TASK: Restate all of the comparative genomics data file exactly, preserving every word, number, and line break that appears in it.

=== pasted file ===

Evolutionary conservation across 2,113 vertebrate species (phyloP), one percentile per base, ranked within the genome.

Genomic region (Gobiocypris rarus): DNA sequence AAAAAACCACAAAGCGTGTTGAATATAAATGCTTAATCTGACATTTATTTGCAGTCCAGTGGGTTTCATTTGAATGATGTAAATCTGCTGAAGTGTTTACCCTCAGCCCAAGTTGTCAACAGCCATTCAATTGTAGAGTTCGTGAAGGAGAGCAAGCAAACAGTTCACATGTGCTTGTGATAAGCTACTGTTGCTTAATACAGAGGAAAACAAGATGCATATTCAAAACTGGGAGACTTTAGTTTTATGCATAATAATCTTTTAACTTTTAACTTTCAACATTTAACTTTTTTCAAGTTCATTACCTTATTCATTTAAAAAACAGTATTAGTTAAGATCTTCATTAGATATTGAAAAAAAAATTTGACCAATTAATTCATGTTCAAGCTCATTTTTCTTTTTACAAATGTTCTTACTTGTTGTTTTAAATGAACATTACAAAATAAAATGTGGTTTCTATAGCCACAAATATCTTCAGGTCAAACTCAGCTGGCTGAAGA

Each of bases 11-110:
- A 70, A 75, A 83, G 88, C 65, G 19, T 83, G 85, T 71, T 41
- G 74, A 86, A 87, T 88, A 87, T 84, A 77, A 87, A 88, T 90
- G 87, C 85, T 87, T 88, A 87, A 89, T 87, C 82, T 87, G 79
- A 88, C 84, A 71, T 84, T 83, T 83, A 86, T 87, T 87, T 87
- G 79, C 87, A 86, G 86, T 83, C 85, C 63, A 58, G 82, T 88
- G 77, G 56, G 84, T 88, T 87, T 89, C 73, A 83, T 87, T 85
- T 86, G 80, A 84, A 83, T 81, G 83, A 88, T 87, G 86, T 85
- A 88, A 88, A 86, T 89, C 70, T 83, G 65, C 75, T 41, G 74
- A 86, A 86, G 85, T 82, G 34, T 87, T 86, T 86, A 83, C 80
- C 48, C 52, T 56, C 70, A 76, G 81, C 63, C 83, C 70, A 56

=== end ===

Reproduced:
Evolutionary conservation across 2,113 vertebrate species (phyloP), one percentile per base, ranked within the genome.

Genomic region (Gobiocypris rarus): DNA sequence AAAAAACCACAAAGCGTGTTGAATATAAATGCTTAATCTGACATTTATTTGCAGTCCAGTGGGTTTCATTTGAATGATGTAAATCTGCTGAAGTGTTTACCCTCAGCCCAAGTTGTCAACAGCCATTCAATTGTAGAGTTCGTGAAGGAGAGCAAGCAAACAGTTCACATGTGCTTGTGATAAGCTACTGTTGCTTAATACAGAGGAAAACAAGATGCATATTCAAAACTGGGAGACTTTAGTTTTATGCATAATAATCTTTTAACTTTTAACTTTCAACATTTAACTTTTTTCAAGTTCATTACCTTATTCATTTAAAAAACAGTATTAGTTAAGATCTTCATTAGATATTGAAAAAAAAATTTGACCAATTAATTCATGTTCAAGCTCATTTTTCTTTTTACAAATGTTCTTACTTGTTGTTTTAAATGAACATTACAAAATAAAATGTGGTTTCTATAGCCACAAATATCTTCAGGTCAAACTCAGCTGGCTGAAGA

Each of bases 11-110:
- A 70, A 75, A 83, G 88, C 65, G 19, T 83, G 85, T 71, T 41
- G 74, A 86, A 87, T 88, A 87, T 84, A 77, A 87, A 88, T 90
- G 87, C 85, T 87, T 88, A 87, A 89, T 87, C 82, T 87, G 79
- A 88, C 84, A 71, T 84, T 83, T 83, A 86, T 87, T 87, T 87
- G 79, C 87, A 86, G 86, T 83, C 85, C 63, A 58, G 82, T 88
- G 77, G 56, G 84, T 88, T 87, T 89, C 73, A 83, T 87, T 85
- T 86, G 80, A 84, A 83, T 81, G 83, A 88, T 87, G 86, T 85
- A 88, A 88, A 86, T 89, C 70, T 83, G 65, C 75, T 41, G 74
- A 86, A 86, G 85, T 82, G 34, T 87, T 86, T 86, A 83, C 80
- C 48, C 52, T 56, C 70, A 76, G 81, C 63, C 83, C 70, A 56